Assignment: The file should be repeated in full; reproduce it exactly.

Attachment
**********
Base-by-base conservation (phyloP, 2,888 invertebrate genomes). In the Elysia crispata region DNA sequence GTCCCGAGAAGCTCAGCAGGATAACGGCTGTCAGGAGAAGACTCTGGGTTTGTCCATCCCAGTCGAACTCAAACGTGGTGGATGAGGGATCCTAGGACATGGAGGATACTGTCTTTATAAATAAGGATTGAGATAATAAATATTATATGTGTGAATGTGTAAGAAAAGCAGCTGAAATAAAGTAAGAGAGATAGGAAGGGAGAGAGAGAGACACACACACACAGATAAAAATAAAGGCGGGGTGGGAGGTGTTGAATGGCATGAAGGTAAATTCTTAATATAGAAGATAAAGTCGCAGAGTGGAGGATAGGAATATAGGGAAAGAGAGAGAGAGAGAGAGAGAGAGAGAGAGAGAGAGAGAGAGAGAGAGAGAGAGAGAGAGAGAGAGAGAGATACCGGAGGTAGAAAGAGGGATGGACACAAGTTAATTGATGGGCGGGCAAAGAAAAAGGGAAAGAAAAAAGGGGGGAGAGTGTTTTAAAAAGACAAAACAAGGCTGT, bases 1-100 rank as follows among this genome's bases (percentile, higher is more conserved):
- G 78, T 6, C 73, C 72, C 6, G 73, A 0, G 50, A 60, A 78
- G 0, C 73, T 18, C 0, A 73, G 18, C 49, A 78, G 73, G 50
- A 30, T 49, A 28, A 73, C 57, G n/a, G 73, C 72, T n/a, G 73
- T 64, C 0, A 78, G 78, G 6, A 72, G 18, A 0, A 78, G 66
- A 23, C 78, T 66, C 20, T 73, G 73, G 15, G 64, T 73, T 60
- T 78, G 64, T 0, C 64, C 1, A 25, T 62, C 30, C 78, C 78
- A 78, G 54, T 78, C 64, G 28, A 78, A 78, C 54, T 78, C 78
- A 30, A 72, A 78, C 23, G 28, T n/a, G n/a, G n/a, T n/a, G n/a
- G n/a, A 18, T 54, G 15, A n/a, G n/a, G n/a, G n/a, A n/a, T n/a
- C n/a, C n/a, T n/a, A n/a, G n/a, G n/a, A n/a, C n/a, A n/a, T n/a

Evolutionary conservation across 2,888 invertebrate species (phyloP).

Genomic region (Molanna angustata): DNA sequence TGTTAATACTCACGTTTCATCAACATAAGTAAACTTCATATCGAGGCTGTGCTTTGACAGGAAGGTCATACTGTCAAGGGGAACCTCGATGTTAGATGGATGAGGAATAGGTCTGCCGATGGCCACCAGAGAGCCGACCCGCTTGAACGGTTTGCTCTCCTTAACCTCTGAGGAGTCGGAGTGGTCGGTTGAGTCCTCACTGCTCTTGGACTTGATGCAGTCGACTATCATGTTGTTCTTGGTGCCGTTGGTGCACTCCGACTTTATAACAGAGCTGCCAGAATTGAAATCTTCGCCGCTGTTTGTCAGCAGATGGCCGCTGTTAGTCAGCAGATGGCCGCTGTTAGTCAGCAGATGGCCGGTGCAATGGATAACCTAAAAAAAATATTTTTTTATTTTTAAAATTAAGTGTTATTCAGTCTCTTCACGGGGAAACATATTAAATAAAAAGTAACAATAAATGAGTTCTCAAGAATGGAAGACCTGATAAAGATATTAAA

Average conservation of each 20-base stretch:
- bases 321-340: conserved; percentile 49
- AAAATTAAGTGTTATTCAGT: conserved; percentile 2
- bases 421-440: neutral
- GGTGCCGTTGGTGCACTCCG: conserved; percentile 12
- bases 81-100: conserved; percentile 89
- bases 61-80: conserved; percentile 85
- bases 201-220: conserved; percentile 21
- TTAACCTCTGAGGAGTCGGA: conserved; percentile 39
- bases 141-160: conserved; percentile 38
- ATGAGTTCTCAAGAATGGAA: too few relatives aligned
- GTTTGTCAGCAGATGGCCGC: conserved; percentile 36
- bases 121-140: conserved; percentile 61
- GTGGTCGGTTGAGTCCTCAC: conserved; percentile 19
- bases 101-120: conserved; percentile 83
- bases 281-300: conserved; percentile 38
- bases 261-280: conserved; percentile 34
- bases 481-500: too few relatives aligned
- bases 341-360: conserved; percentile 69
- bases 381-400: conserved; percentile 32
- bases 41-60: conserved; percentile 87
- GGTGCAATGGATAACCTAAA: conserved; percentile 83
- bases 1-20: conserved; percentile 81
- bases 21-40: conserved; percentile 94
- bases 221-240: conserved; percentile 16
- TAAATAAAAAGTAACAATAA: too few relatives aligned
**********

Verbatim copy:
Base-by-base conservation (phyloP, 2,888 invertebrate genomes). In the Elysia crispata region DNA sequence GTCCCGAGAAGCTCAGCAGGATAACGGCTGTCAGGAGAAGACTCTGGGTTTGTCCATCCCAGTCGAACTCAAACGTGGTGGATGAGGGATCCTAGGACATGGAGGATACTGTCTTTATAAATAAGGATTGAGATAATAAATATTATATGTGTGAATGTGTAAGAAAAGCAGCTGAAATAAAGTAAGAGAGATAGGAAGGGAGAGAGAGAGACACACACACACAGATAAAAATAAAGGCGGGGTGGGAGGTGTTGAATGGCATGAAGGTAAATTCTTAATATAGAAGATAAAGTCGCAGAGTGGAGGATAGGAATATAGGGAAAGAGAGAGAGAGAGAGAGAGAGAGAGAGAGAGAGAGAGAGAGAGAGAGAGAGAGAGAGAGAGAGAGAGAGATACCGGAGGTAGAAAGAGGGATGGACACAAGTTAATTGATGGGCGGGCAAAGAAAAAGGGAAAGAAAAAAGGGGGGAGAGTGTTTTAAAAAGACAAAACAAGGCTGT, bases 1-100 rank as follows among this genome's bases (percentile, higher is more conserved):
- G 78, T 6, C 73, C 72, C 6, G 73, A 0, G 50, A 60, A 78
- G 0, C 73, T 18, C 0, A 73, G 18, C 49, A 78, G 73, G 50
- A 30, T 49, A 28, A 73, C 57, G n/a, G 73, C 72, T n/a, G 73
- T 64, C 0, A 78, G 78, G 6, A 72, G 18, A 0, A 78, G 66
- A 23, C 78, T 66, C 20, T 73, G 73, G 15, G 64, T 73, T 60
- T 78, G 64, T 0, C 64, C 1, A 25, T 62, C 30, C 78, C 78
- A 78, G 54, T 78, C 64, G 28, A 78, A 78, C 54, T 78, C 78
- A 30, A 72, A 78, C 23, G 28, T n/a, G n/a, G n/a, T n/a, G n/a
- G n/a, A 18, T 54, G 15, A n/a, G n/a, G n/a, G n/a, A n/a, T n/a
- C n/a, C n/a, T n/a, A n/a, G n/a, G n/a, A n/a, C n/a, A n/a, T n/a

Evolutionary conservation across 2,888 invertebrate species (phyloP).

Genomic region (Molanna angustata): DNA sequence TGTTAATACTCACGTTTCATCAACATAAGTAAACTTCATATCGAGGCTGTGCTTTGACAGGAAGGTCATACTGTCAAGGGGAACCTCGATGTTAGATGGATGAGGAATAGGTCTGCCGATGGCCACCAGAGAGCCGACCCGCTTGAACGGTTTGCTCTCCTTAACCTCTGAGGAGTCGGAGTGGTCGGTTGAGTCCTCACTGCTCTTGGACTTGATGCAGTCGACTATCATGTTGTTCTTGGTGCCGTTGGTGCACTCCGACTTTATAACAGAGCTGCCAGAATTGAAATCTTCGCCGCTGTTTGTCAGCAGATGGCCGCTGTTAGTCAGCAGATGGCCGCTGTTAGTCAGCAGATGGCCGGTGCAATGGATAACCTAAAAAAAATATTTTTTTATTTTTAAAATTAAGTGTTATTCAGTCTCTTCACGGGGAAACATATTAAATAAAAAGTAACAATAAATGAGTTCTCAAGAATGGAAGACCTGATAAAGATATTAAA

Average conservation of each 20-base stretch:
- bases 321-340: conserved; percentile 49
- AAAATTAAGTGTTATTCAGT: conserved; percentile 2
- bases 421-440: neutral
- GGTGCCGTTGGTGCACTCCG: conserved; percentile 12
- bases 81-100: conserved; percentile 89
- bases 61-80: conserved; percentile 85
- bases 201-220: conserved; percentile 21
- TTAACCTCTGAGGAGTCGGA: conserved; percentile 39
- bases 141-160: conserved; percentile 38
- ATGAGTTCTCAAGAATGGAA: too few relatives aligned
- GTTTGTCAGCAGATGGCCGC: conserved; percentile 36
- bases 121-140: conserved; percentile 61
- GTGGTCGGTTGAGTCCTCAC: conserved; percentile 19
- bases 101-120: conserved; percentile 83
- bases 281-300: conserved; percentile 38
- bases 261-280: conserved; percentile 34
- bases 481-500: too few relatives aligned
- bases 341-360: conserved; percentile 69
- bases 381-400: conserved; percentile 32
- bases 41-60: conserved; percentile 87
- GGTGCAATGGATAACCTAAA: conserved; percentile 83
- bases 1-20: conserved; percentile 81
- bases 21-40: conserved; percentile 94
- bases 221-240: conserved; percentile 16
- TAAATAAAAAGTAACAATAA: too few relatives aligned